Well, the title's not entirely true. I have one more thing to say before I can leave the subject of the music of 2007 back where it belongs (in the back portion of the blog): my favorite song of 2007.
Not a whole lot of rules apply, because as long as it was a song that appeared on an album released in 2007, it's fair game.
As usual, I think my though process deserves some consideration. As a person who's been "playing" "guitar" for something approaching eight years now, and who took a introduction to music theory for non-music majors class (pass/fail!) his last semester in college, I can at least pretend to have some idea for what makes a good song good, or in rare cases, great. Some years this would've been a ridiculously simple task; I couldn't stop listening to "March Into The Sea" from the day the EP showed up at my house, and I was ridiculously infatuated with (still am, by the way) "Inside Job" on Pearl Jam.
2007, though, featured a ridiculous abundance of not just good albums, but good songs. That's a difference worth noting because it allows me to illustrate it by making a television parallel, which, the way I see it, is always worth making. The difference between a good song and a good album is like the difference between a good episode and a good season (bet you couldn't see that coming, could you?). To wit, the key word here (which I didn't use) is time. The fifth season of Angel had 22 episodes to build up to the fantastic, wonderful end of "Not Fade Away." 22 episodes, which winds up being something over 800 minutes of TV (though, in all honesty, the show had 4 seasons leading up to that, plus the time Angel spent on Buffy, so there was more than even those 800ish minutes, so maybe this isn't a fair comparison. Maybe we should use the first season of Lost, since we all came to that without any baggage related to the characters or the storyline. The first season of Lost was pretty darn good, and everything built up towards that final episode where they finally got into the hatch). Storylines can begin and end, characters can come and go, things can be telegraphed in the first few episodes that don't bear fruit until the very last episode (God, I love mixed metaphors). On the other side of the coin, a single episode of television - let's stick with the Angel parallel and use "Smile Time" from Season 5, the episode where Angel gets turned into a Muppet-like creature.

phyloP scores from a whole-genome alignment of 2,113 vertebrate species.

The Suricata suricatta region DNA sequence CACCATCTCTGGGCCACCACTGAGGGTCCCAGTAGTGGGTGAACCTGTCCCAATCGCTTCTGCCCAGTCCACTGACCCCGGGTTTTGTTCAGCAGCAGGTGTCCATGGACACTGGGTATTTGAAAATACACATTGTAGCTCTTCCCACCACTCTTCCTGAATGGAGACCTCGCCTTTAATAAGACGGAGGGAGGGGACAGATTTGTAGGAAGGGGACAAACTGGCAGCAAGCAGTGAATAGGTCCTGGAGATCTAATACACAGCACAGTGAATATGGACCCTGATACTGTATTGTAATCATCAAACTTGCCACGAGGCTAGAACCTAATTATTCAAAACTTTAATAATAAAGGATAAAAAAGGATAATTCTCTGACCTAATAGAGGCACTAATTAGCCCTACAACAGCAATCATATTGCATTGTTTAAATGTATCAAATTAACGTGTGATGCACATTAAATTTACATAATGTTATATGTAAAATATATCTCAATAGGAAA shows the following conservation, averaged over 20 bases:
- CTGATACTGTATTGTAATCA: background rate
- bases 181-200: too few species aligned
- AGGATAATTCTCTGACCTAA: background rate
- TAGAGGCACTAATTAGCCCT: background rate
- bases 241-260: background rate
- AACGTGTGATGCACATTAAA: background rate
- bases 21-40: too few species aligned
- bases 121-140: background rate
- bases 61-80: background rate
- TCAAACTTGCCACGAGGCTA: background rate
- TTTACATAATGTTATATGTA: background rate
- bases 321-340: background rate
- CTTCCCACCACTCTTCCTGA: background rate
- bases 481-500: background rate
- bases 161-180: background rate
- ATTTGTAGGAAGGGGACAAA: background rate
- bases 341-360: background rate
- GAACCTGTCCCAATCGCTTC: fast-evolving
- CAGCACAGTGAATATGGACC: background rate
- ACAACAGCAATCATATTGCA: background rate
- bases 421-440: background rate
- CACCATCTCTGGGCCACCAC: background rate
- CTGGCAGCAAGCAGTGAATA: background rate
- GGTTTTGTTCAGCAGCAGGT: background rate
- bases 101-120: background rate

As an episode, "Smile Time" has to more or less stand on its own. It has to begin, middle and end logically, and well. It has to work for someone who's been watching Angel religiously from day 1, and for someone who got the DVDs loaned to them with the promise that they would love this specific episode. Okay, that might be stretching the situation a bit, but one episode has somewhere around 40 minutes to work its magic, as opposed to a whole season. It takes more work to love a season than an episode, but in a lot of ways, it's probably more difficult to make a good single episode (that's probably unfair, especially these days, but in the years where seasons didn't really build towards anything, but were just a collection of episodes...).